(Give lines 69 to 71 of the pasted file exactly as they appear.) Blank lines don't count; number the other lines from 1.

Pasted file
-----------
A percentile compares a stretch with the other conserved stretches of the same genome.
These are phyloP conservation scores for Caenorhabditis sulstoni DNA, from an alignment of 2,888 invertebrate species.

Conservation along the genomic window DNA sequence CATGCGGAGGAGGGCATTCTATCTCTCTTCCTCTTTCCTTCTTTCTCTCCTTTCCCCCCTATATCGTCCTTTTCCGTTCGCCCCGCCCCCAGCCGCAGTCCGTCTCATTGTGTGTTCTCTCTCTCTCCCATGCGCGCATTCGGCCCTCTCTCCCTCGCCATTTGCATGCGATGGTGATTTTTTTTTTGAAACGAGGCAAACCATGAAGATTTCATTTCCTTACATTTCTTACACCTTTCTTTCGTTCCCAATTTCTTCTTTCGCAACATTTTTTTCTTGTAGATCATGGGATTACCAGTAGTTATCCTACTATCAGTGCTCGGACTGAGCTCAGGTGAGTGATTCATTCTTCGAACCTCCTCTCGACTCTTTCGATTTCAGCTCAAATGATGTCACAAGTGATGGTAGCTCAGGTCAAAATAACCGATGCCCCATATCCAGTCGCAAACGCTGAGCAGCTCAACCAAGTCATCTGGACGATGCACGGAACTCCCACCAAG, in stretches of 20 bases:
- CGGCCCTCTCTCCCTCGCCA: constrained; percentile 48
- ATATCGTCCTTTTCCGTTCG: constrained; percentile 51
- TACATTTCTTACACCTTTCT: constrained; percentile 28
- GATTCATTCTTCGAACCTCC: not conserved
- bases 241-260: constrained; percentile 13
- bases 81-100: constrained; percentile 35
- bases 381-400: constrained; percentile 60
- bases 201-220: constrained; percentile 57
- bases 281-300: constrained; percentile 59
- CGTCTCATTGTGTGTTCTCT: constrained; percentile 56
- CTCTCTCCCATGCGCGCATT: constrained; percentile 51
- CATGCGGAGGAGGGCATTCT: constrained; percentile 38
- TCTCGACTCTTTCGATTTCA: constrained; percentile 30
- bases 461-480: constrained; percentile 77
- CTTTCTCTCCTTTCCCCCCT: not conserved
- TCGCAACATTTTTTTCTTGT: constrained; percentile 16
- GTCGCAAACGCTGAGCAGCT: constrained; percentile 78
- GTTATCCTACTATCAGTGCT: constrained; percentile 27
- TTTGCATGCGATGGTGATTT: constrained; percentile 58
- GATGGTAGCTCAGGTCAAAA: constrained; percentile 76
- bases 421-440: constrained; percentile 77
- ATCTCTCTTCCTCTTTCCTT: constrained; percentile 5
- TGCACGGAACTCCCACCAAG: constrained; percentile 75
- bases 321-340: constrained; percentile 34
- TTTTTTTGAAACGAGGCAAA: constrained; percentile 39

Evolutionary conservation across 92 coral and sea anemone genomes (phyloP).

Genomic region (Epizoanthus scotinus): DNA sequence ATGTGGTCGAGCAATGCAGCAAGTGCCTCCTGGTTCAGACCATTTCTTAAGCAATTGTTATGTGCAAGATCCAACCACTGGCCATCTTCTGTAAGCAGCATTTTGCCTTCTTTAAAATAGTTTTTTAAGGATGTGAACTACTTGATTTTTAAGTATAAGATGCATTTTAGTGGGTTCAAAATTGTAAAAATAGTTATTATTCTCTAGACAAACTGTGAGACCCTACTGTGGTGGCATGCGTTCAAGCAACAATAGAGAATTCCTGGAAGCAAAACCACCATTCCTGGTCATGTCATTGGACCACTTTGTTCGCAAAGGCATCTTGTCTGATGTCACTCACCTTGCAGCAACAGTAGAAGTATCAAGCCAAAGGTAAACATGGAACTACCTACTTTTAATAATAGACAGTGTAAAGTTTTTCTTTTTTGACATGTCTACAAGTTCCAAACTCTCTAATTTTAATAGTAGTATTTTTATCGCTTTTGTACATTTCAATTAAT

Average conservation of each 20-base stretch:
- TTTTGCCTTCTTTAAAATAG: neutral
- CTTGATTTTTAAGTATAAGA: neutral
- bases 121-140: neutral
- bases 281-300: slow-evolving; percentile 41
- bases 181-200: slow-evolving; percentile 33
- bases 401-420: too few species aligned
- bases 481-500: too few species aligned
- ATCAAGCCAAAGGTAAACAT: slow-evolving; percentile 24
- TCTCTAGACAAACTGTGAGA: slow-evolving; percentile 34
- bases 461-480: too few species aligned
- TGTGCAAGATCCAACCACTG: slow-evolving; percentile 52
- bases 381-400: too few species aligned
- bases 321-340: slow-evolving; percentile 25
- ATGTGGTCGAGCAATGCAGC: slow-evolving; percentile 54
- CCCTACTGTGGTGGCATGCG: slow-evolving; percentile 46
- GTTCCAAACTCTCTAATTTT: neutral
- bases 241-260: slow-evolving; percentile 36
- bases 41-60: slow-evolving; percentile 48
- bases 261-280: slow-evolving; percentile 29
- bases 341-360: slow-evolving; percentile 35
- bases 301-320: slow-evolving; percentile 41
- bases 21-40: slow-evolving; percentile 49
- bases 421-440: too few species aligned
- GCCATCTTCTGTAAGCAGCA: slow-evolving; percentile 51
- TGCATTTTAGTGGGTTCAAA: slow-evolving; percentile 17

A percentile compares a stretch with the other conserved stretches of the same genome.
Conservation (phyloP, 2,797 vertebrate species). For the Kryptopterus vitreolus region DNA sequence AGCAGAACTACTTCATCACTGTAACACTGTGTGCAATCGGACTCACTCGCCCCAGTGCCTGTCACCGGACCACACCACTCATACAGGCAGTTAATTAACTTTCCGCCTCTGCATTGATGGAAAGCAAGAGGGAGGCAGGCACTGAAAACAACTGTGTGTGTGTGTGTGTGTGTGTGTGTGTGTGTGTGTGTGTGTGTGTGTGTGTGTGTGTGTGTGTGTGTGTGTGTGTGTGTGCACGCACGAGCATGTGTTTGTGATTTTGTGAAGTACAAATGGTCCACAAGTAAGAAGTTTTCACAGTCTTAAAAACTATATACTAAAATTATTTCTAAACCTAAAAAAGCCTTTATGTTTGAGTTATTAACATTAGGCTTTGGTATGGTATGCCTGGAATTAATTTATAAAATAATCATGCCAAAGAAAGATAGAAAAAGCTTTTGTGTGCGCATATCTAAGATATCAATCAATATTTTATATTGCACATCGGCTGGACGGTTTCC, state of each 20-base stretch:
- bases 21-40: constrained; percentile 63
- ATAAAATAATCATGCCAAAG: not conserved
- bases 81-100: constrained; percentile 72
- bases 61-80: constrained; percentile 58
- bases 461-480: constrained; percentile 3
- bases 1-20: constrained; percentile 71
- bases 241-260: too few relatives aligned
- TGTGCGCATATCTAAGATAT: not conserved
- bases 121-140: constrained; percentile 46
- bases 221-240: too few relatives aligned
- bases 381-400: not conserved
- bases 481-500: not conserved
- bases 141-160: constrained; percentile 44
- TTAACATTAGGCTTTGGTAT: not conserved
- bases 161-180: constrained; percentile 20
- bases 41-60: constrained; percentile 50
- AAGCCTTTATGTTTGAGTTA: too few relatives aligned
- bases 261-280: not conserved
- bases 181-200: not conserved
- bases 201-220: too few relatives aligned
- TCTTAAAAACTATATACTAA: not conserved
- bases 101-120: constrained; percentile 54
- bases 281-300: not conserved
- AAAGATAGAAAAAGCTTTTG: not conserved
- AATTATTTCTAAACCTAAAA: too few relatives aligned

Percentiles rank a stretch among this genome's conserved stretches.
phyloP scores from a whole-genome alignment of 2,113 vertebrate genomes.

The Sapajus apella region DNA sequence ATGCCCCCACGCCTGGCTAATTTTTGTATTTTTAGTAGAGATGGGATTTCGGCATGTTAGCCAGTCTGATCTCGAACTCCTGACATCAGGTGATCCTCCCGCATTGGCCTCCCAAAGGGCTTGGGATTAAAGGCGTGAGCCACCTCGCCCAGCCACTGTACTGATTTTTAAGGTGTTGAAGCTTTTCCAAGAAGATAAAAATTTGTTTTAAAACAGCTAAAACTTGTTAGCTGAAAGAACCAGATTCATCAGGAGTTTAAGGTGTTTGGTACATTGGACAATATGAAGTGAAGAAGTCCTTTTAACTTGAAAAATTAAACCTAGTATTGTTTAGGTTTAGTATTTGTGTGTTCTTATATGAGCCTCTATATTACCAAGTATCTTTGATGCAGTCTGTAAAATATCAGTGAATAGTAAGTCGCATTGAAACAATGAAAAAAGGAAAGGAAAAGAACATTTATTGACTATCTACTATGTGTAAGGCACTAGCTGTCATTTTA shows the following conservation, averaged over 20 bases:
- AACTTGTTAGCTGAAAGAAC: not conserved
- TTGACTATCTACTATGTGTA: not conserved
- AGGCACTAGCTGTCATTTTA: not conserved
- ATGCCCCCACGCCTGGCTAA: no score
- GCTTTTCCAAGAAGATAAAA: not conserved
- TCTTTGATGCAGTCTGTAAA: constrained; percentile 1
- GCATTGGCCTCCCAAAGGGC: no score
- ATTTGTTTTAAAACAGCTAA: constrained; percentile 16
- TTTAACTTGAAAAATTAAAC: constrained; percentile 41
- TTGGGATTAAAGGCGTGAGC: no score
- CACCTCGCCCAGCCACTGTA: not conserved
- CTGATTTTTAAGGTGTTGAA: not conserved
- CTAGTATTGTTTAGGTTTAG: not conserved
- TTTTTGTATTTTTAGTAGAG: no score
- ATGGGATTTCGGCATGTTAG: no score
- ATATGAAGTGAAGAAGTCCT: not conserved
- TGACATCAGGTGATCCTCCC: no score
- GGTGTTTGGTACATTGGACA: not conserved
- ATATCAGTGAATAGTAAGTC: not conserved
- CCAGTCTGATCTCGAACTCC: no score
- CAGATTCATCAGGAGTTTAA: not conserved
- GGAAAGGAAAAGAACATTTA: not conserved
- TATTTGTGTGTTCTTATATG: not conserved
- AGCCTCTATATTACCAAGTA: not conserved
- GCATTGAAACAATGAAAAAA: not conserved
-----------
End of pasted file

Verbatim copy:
- bases 381-400: not conserved
- bases 481-500: not conserved
- bases 141-160: constrained; percentile 44